I start with a bit about how hard it is to get useful data on nonbelievers. First, there’s the stigma, which means many or most nonbelievers will not fess up when asked by a pollster. Then there are false negatives — if I say “Unitarian,” I’ll usually be counted as Christian, even though the majority of Unitarian Universalists are nontheistic of one stripe or another. And what about Buddhists, most of whom are also nontheistic? Are secular humanistic Jews counted as religious Jews by the poll? Since “Jewish” is usually a single category, yes. There’s also the form of the question, which varies from country to country, year to year, and poll to poll. Some ask about religious identity and others about religious belief. As the cultural Catholics of Quebec will tell you, ce n’est pas la même chose! And is the category “atheist” or “nonreligious” or “none”?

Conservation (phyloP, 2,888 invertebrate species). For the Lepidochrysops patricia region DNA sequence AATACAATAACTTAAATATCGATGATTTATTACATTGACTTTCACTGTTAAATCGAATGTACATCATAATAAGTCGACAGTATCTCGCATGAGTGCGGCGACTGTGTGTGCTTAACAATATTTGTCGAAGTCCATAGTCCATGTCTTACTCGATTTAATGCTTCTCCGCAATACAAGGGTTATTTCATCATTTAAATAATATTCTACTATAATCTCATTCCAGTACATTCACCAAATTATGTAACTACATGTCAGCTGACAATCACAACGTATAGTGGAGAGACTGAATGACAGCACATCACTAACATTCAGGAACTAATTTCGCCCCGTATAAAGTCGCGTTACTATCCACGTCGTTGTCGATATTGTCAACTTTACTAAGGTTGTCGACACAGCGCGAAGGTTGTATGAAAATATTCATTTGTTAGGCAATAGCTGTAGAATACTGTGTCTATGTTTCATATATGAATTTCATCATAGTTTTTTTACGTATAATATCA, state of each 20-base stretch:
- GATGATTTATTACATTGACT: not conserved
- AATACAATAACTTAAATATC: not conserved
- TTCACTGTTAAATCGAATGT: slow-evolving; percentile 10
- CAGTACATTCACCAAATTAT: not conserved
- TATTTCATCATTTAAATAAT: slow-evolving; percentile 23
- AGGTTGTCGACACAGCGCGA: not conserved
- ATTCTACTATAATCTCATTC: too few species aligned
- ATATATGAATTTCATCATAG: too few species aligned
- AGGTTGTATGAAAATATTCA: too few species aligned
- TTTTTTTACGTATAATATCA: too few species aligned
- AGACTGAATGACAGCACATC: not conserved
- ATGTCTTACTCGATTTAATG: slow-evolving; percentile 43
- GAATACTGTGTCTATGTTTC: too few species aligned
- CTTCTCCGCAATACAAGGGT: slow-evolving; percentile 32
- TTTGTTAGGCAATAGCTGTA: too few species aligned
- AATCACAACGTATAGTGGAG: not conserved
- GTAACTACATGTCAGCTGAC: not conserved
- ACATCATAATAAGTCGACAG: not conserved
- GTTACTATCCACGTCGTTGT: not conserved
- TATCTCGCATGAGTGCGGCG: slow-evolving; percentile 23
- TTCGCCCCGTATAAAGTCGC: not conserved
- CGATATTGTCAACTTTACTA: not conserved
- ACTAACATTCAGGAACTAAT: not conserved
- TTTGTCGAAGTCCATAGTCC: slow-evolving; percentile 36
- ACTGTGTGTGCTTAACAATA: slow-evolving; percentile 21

Apples and oranges and pears, oh my.
So although we have a pretty solid idea how many Mormons and Muslims and Methodists there are in the world, counting nonbelievers is like counting beads of mercury. While wearing plastic mittens. In the rain.
The best current guess puts people who do not believe in a supernatural God at around 16 percent of the world’s population – roughly 1.1 billion.
Ding! Have a nice weekend, folks.